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by Sami Edge - Special to the Tribune
Jul 29, 2013 | 1467 views | 0 0 comments | 22 22 recommendations | email to a friend | print
Tribune/John Byrne -- Tatianna Hon watches a hit ball head toward the infield at the Sparks Centennial Juniors Division all-star team's practice last Thursday night at Burgess Park.
Tribune/John Byrne -- Tatianna Hon watches a hit ball head toward the infield at the Sparks Centennial Juniors Division all-star team's practice last Thursday night at Burgess Park.
The girls of the Sparks Centennial Little League Junior all-star softball team are ‘gelling.’

It’s a word the team uses to express their companionable relationship with one another, shortstop Ali Hernandez explains. It describes their feelings of bonding. Functioning as a unit. Collaborating.

It was only seven short weeks ago that the team, comprised of 11 of the more talented 13 to 14-year-old softball players that the region has to offer, came together for the first time. In early June, tryouts were held to select Sparks athletes to represent the first ever SCLL All-Star Junior Softball team and the city’s only all-star softball team in their age group since SCLL’s integration of a local fast pitch league.

After just under two months of near daily practices, fundraisers, dozens of pick-up games and two trial run tournaments, the girls will spend the next eight days in Tuscan, Arizona taking on their primary objective as a team: representing the City of Sparks in the Western Regional Little League Softball Tournament, a qualifying tournament for the Junior Little League Softball World Series.

Although this team is unique because of its unprecedented opportunity to represent the Reno/Sparks area in the Western Regional tournament, Coach Jesse Hon believes that its true distinction from other teams in the region, and other teams he’s coached, lies in their camaraderie.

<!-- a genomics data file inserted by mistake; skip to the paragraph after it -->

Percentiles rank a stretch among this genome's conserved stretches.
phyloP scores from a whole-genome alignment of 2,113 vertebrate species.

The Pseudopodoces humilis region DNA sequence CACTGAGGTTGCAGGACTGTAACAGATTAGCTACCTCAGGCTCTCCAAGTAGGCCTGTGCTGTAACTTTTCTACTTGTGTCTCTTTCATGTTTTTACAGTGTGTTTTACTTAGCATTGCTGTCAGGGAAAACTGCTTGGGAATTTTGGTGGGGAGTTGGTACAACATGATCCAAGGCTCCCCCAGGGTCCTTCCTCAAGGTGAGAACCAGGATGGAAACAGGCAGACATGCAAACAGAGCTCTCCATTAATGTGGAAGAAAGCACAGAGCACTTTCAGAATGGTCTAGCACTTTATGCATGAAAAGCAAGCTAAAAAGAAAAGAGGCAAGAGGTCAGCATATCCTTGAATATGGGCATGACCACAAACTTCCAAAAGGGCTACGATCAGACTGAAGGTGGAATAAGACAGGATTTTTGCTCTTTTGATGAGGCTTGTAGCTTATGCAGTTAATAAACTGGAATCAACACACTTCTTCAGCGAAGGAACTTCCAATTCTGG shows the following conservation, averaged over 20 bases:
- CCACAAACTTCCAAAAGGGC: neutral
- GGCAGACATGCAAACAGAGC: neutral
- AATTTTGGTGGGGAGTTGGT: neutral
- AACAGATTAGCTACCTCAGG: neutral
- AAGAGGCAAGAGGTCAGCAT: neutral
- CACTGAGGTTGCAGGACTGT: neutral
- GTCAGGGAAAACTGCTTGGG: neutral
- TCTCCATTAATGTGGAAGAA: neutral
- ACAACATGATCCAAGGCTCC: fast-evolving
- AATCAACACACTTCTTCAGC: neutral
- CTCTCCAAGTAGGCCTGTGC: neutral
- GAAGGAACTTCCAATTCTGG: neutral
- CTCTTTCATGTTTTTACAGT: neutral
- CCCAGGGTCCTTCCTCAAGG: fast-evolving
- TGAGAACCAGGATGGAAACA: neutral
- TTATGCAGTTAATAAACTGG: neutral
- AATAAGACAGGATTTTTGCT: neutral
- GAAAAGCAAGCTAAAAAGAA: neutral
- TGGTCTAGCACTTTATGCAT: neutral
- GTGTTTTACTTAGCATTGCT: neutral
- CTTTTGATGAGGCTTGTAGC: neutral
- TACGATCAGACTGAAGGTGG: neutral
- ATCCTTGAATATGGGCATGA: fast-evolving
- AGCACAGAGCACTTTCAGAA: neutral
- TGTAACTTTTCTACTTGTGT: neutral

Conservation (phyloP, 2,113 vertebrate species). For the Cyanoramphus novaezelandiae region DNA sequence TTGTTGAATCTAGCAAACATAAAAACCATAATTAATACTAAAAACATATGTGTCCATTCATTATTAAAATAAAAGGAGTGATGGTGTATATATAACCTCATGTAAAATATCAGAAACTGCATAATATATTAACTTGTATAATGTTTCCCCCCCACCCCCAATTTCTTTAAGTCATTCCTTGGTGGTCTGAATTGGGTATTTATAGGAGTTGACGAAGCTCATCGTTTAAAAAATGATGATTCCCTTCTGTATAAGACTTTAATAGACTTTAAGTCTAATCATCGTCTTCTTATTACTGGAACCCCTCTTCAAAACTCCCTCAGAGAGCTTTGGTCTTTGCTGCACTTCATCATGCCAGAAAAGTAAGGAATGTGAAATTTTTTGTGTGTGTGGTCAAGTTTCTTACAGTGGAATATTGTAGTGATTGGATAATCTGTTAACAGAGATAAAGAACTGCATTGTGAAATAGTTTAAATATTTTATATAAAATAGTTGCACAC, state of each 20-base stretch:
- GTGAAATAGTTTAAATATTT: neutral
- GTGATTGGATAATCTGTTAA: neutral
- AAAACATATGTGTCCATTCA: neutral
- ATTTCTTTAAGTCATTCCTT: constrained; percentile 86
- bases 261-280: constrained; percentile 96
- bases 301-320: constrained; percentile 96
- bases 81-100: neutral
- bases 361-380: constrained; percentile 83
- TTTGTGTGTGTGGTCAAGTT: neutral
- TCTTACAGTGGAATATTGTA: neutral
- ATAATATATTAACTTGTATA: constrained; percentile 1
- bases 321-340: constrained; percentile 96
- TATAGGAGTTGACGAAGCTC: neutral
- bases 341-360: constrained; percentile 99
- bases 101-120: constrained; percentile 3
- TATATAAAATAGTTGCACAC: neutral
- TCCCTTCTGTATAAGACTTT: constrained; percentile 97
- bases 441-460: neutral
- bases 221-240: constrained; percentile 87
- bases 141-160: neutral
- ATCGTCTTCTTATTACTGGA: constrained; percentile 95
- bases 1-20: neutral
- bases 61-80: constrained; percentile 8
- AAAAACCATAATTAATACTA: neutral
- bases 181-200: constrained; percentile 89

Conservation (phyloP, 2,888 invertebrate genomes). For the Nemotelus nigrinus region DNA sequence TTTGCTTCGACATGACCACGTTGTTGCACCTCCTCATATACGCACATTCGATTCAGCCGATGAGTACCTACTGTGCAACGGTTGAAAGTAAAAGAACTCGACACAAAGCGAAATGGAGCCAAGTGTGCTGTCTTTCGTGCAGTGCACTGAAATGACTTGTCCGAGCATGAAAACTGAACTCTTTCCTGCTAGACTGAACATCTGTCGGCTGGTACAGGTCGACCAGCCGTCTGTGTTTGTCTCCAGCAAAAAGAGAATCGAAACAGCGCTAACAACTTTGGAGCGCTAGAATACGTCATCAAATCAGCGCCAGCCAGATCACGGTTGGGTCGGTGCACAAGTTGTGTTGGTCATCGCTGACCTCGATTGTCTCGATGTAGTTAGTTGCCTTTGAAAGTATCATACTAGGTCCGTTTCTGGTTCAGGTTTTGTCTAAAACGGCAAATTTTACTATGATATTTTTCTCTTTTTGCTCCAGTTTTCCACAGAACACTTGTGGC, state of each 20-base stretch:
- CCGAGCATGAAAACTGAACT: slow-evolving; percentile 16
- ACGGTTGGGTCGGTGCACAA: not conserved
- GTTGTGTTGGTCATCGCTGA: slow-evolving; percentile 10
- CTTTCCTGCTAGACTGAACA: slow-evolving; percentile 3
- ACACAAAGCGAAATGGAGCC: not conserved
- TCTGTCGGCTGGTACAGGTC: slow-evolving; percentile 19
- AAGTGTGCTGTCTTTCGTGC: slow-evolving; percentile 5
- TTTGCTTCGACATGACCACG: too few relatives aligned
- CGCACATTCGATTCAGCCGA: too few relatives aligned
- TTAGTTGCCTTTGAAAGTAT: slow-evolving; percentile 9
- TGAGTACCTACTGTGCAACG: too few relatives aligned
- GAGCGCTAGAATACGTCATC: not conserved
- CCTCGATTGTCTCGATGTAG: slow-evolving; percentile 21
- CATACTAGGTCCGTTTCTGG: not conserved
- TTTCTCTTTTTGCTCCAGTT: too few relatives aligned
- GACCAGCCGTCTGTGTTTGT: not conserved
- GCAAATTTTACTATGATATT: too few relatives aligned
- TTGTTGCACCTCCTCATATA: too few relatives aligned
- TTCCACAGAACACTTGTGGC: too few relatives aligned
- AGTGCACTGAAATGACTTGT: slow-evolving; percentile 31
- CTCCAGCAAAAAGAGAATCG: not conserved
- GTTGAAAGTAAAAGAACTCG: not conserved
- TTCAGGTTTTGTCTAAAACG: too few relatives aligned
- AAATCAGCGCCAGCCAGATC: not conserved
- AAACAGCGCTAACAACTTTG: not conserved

“We’re just a big softball family. I’m surrounded by sisters,” Hernandez said. “We were opponents before, but now we’re a team.”

Almost immediately after meeting for the first time, the girls started forging friendships that have remained impenetrable throughout the summer. Coach Hon said there’s a kinship that’s resulted in requests that the entire team share a room in Arizona, practice six days a week instead of his originally intended three, and most importantly, he’s got a team that functions seamlessly on an interpersonal level. The girls’ true potential as a team lies in their enormous devotion, he says, not only to the sport and to the game, but to each other.

“It was kind of cool that they started bonding right off the bat. They’re all characters, and a really good group of girls. They’ve been pretty much inseparable,” Coach Hon said. “They’re gelling right where they need to be. They’ve gotten faster, stronger, quicker – they’ve energized.”

Indeed, the girls’ enthusiasm for the sport manifested itself before they even made the team. In order to participate in all-stars, athletes were required to try out for the team in the midst of the regular spring softball season. Upon making the cut, and showing up for practice only a few days after their last seasonal game, the girls made a conscious decision to sacrifice their summer, and maybe even part of their school year, for the once-in-a-lifetime opportunity to compete for a spot in the Junior Little League Softball World Series.

“This will be something that they remember for the rest of their lives. There are only 11 girls in the state of Nevada who are doing this, and it’s these girls right here,” Hon said. “They are the pioneers.”